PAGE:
Filed Under Parks

Lincoln Park

Tremont's Village Green

Thirza Skinner Pelton and her husband Brewster Pelton purchased the land that became Lincoln Park in 1850 from Francis Branch, the son of a Connecticut pioneer who settled what is now the Tremont neighborhood in 1818. The Peltons intended part of the land they purchased to become the campus of the new Cleveland University. The wealthy couple had come to Cleveland from the nearby college town of Oberlin, OH, where they operated a boarding house for students. Things did not work out as planned: Mrs. Pelton, the primary benefactor of the new college, died in 1853 and Cleveland University soon closed. Altogether, CU graduated only 11 students. Only one of the buildings that composed the school’s campus survives: Tremont Place Lofts (formerly Union Gospel Press). Cleveland University’s plans also called for buildings to be erected on a private space owned by Ms. Pelton. This is the bucolic gathering spot we now call Lincoln Park.

After Mrs. Pelton’s death and the closing of Cleveland University, Brewster Pelton continued to keep the greens of Cleveland University—Pelton Park, as it came to be known—private. A fence and locked gates kept unwanted visitors out. In the late 1850s this became a source of great controversy as angry residents repeatedly destroyed the fence, demanding that the park be opened to the public. After Brewster’s death in 1872, Cleveland attempted to take control of the land but was prevented from doing so by the courts. Finally, in 1879, the City conducted successful negotiations with Brewster’s heirs and purchased the park for $50,000. On July 4, 1880, South Side Park (renamed Lincoln Park in 1896) opened to the public with an Independence Day gala that included a barbecue and long speeches by prominent politicians.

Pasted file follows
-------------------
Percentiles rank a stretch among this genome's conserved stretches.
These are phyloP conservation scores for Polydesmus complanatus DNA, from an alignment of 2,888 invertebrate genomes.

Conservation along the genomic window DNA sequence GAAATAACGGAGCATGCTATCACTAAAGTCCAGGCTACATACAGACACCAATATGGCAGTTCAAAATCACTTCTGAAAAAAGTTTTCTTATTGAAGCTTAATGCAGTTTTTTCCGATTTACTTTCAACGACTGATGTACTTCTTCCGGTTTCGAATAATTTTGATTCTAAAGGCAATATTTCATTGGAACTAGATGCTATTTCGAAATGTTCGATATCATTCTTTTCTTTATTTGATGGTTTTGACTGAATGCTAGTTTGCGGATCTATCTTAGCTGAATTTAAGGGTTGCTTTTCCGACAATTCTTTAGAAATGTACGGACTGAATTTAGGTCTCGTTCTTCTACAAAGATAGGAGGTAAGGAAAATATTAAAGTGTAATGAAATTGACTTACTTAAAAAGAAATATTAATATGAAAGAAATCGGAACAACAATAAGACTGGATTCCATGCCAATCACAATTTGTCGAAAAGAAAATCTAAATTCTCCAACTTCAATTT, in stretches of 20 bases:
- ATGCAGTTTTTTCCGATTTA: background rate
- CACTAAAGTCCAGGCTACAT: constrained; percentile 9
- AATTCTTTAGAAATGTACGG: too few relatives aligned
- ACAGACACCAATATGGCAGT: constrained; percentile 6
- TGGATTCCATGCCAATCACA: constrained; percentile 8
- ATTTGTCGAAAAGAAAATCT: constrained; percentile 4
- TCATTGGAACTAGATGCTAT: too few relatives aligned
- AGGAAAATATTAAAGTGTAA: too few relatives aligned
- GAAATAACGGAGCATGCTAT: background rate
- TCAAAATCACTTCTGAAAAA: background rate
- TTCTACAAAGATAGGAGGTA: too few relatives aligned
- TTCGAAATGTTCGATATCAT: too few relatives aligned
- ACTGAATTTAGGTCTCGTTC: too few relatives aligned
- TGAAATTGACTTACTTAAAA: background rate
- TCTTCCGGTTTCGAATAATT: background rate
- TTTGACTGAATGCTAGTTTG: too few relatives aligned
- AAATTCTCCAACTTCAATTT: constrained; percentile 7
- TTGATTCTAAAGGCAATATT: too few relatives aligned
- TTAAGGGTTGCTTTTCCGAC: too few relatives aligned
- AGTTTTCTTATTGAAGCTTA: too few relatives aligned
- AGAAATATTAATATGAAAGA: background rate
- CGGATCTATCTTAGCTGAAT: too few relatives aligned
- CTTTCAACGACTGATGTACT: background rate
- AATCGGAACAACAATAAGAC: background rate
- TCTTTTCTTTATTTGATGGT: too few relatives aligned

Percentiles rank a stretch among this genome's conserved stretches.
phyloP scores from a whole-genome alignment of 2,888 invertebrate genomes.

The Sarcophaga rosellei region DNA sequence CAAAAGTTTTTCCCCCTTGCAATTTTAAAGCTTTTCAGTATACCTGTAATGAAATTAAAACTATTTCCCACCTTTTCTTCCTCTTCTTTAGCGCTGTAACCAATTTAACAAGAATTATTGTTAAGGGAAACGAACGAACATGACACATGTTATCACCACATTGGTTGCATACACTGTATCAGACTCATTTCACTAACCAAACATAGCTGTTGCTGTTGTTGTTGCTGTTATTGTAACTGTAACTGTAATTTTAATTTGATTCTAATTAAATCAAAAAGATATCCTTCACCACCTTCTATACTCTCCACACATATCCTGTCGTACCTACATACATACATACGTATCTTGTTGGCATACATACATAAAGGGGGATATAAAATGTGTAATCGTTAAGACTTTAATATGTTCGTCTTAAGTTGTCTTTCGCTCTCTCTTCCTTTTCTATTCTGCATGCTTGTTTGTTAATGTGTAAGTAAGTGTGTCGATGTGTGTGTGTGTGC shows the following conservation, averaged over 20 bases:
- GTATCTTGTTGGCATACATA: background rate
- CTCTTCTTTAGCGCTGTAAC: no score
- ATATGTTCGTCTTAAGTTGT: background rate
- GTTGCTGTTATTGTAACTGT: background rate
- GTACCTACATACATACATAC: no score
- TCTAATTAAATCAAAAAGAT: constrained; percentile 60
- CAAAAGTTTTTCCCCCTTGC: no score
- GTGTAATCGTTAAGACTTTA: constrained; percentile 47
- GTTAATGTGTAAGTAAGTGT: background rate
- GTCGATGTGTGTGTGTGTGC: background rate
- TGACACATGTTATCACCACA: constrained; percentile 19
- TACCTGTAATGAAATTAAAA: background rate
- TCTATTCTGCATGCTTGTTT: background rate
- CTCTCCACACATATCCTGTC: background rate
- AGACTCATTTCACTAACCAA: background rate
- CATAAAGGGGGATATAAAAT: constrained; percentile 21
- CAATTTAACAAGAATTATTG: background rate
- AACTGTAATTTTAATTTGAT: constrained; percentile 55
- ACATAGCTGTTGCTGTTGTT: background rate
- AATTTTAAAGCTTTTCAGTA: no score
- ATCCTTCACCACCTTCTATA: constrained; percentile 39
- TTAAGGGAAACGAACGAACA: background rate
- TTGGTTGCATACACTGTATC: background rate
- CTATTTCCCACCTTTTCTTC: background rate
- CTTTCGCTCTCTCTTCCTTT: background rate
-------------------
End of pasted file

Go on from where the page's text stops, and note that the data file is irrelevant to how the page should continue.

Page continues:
"Common Ground" Dr. John Grabowski, Krieger-Mueller Associate Professor in Applied History at Case Western Reserve University and Director of Research at The Western Reserve Historical Society, describes some of the places in Tremont where people of different ethnic backgrounds congregated. Source: Courtesy of John Grabowski


Lincoln Park, ca. 1910 One of the tree-lined walking paths in the redeveloped and renamed park on the South Side of Cleveland. Source: Cleveland Memory Project, Cleveland State University Library Special Collections Date: ca. 1910
South Side Park This part of the Cuyahoga County Atlas of 1892 reveals the configuration of the walking paths on South Side Park in what is today the Tremont neighborhood. The park was named South Side park in 1879 when it was purchased from the heirs of Brewster Pelton, the South Side resident who had fought the city in court for years to keep the park private. The park was renamed Lincoln Park in 1896. Source: Cleveland Public Library Map Collection Date: 1892
Lincoln Park, ca. 1910 Originally called Pelton Park and later South Side Park, the space was redeveloped and renamed Lincoln Park in 1896 to honor America's sixteenth president. Source: Cleveland Memory Project, Cleveland State University Library Special Collections
The first Concert in the Park held in Cleveland This article from the July 29, 1911, Plain Dealer describes the first band concert in a public park in Cleveland. It occurred on June 4, 1896, in South Side Park, renamed Lincoln Park in that same year. Source: Cleveland State University Library Special Collections Date: July 29, 1911
Conservatory, ca. 1910 The Lincoln Park conservatory was part of the re-development and renaming of South Side Park by the City of Cleveland in 1896. It reflected the City Beautiful movement in the country. Tremont's Lincoln Park may have indeed been modeled after the similarly named park in Chicago, the city that gave birth to the movement and whose own Lincoln Park also featured a conservatory. Source: Cleveland Memory Project, Cleveland State University Library Special Collections
Cleanup, 1978 Volunteers pick up leaves and garbage in Tremont's Lincoln Park, 1978. Lincoln Park continues to be the center of the Tremont neighborhood—a place where children play and where neighbors gather for community events such as art festivals and farmers markets. Source: Cleveland Memory Project, Cleveland State University Library Special Collections Date: 1978


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Michael Rotman, “Lincoln Park,” Cleveland Historical, accessed December 9, 2023,